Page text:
The impact of age on Health-Related Quality of Life (HRQoL) and symptoms among postmenopausal women with breast cancer receiving adjuvant chemotherapy.Acta Oncol 2008; 47(2):207-15AO
BACKGROUND AND PURPOSE
Elderly women with breast cancer are often not given adjuvant chemotherapy (CT). One reason for this is that older women are believed to have more problems in tolerating side-effects of CT. The purpose of this study was to analyze the impact of age on health related quality of life (HRQoL) and symptoms in postmenopausal women with breast cancer undergoing adjuvant CT.
PATIENTS AND METHODS
Eighty consecutive postmenopausal patients planned for CT were invited. Seventy-five agreed to participate (age 55-77 years). The patients completed two cancer-specific HRQoL questionnaires, The European Organisation for Research and Treatment of cancer (EORTC) EORTC-QLQ-C30, the EORTC-QLQ-BR23, and the Hospital Anxiety and Depression Scale (HADS) before, during, and 4 months after completion of treatment. The design was descriptional and longitudinal. Correlations were examined between age and change in HRQoL variables.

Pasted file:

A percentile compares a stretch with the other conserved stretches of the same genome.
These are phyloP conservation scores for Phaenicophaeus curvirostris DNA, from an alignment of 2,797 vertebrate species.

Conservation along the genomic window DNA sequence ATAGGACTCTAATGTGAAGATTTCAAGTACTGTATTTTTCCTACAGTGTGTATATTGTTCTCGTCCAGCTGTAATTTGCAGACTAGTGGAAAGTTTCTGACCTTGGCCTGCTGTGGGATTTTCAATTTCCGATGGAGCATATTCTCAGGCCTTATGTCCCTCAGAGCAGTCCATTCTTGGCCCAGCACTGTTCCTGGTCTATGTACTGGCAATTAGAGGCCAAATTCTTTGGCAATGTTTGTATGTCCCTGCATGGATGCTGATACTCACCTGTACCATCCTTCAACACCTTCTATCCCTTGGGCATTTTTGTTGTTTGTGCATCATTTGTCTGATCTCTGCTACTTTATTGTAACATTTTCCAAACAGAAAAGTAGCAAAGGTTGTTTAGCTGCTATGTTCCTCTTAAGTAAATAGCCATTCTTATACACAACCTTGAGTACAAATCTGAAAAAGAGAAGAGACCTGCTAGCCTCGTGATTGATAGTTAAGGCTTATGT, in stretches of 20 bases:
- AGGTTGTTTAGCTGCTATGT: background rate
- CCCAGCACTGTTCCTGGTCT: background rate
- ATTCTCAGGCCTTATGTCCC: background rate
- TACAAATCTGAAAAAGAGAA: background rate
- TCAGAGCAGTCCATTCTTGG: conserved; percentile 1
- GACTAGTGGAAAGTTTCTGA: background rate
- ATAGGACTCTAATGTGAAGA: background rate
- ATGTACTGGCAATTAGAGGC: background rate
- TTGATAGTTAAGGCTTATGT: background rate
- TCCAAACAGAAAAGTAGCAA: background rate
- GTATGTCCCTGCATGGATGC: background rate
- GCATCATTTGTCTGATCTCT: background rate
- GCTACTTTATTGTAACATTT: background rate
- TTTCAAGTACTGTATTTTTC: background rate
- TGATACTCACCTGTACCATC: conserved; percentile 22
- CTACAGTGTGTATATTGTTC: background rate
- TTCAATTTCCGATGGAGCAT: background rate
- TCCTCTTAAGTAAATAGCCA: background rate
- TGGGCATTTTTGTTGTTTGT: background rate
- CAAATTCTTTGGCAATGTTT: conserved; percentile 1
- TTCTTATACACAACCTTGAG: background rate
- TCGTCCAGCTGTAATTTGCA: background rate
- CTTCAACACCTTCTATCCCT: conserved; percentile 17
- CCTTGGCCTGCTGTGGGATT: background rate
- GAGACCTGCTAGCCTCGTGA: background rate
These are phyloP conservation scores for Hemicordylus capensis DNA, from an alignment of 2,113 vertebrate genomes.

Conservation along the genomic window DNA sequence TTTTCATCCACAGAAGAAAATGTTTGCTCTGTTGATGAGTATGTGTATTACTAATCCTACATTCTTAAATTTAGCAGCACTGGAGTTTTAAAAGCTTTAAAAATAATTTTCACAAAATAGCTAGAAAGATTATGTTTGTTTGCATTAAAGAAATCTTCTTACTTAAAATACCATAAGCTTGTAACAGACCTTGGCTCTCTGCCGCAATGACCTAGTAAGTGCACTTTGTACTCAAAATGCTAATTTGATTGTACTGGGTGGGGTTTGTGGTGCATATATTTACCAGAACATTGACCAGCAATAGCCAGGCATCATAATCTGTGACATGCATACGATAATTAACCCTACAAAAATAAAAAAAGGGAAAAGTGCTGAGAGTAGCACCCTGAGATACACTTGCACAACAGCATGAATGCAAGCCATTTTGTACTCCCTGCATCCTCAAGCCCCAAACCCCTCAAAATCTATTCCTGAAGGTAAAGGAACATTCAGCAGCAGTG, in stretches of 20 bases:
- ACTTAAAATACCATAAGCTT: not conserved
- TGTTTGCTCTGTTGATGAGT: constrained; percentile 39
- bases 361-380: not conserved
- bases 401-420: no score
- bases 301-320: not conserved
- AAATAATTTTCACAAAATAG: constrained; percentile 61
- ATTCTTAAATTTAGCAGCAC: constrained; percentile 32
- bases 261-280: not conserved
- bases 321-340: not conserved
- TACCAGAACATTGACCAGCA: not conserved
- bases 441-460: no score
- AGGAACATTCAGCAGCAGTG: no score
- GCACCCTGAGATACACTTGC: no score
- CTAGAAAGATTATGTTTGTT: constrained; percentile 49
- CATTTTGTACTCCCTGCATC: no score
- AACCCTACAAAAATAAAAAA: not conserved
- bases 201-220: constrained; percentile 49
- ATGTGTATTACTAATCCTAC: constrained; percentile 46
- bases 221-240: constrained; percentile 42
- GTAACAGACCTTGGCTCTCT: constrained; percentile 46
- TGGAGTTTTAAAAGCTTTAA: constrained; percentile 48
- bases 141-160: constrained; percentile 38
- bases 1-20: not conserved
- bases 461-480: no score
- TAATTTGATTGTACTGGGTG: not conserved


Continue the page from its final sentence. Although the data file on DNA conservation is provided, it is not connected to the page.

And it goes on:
No significant correlations were found between age and any of the assessed HRQoL domains or symptom scales, except for dyspnoea and sexual functioning. Age was inversely correlated to change in dyspnoea from baseline through follow-up, whereas older women perceived their sexual functioning significantly lower at baseline.
The results indicate that among postmenopausal patients in the age range 55-77 years consecutively selected for adjuvant CT age was not a predictor of decreased HRQoL. This supports the argument that age should not be used in isolation in decisions about adjuvant CT for breast cancer in elderly women.